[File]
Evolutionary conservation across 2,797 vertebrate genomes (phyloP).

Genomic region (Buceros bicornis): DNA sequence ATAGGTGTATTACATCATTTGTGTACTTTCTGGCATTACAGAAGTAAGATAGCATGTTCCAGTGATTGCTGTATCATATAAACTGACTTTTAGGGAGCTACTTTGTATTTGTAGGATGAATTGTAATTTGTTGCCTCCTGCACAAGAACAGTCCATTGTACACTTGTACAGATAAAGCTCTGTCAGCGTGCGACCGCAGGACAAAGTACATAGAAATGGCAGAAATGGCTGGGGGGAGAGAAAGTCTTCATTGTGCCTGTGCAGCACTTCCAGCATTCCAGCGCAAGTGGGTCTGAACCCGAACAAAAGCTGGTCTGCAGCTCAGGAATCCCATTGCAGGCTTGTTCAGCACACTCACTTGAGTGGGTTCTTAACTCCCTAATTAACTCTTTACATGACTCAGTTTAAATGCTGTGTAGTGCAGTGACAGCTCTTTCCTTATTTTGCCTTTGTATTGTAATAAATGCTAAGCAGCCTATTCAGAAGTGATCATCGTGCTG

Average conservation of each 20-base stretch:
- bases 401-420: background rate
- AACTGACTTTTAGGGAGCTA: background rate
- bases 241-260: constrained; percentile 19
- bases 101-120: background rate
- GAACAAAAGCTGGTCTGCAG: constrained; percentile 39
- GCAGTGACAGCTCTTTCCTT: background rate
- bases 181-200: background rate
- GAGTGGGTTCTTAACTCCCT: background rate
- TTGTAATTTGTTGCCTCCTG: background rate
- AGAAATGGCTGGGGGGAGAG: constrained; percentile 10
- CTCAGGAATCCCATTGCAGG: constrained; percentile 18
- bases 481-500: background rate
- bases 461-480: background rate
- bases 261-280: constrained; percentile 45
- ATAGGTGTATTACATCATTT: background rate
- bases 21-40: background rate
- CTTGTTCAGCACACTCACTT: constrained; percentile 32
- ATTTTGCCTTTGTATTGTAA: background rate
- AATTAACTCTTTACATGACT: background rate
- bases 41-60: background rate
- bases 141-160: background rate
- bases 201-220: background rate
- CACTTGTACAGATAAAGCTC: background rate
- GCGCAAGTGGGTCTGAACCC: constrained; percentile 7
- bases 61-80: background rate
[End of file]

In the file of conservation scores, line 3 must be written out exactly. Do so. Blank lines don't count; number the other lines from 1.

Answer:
Average conservation of each 20-base stretch: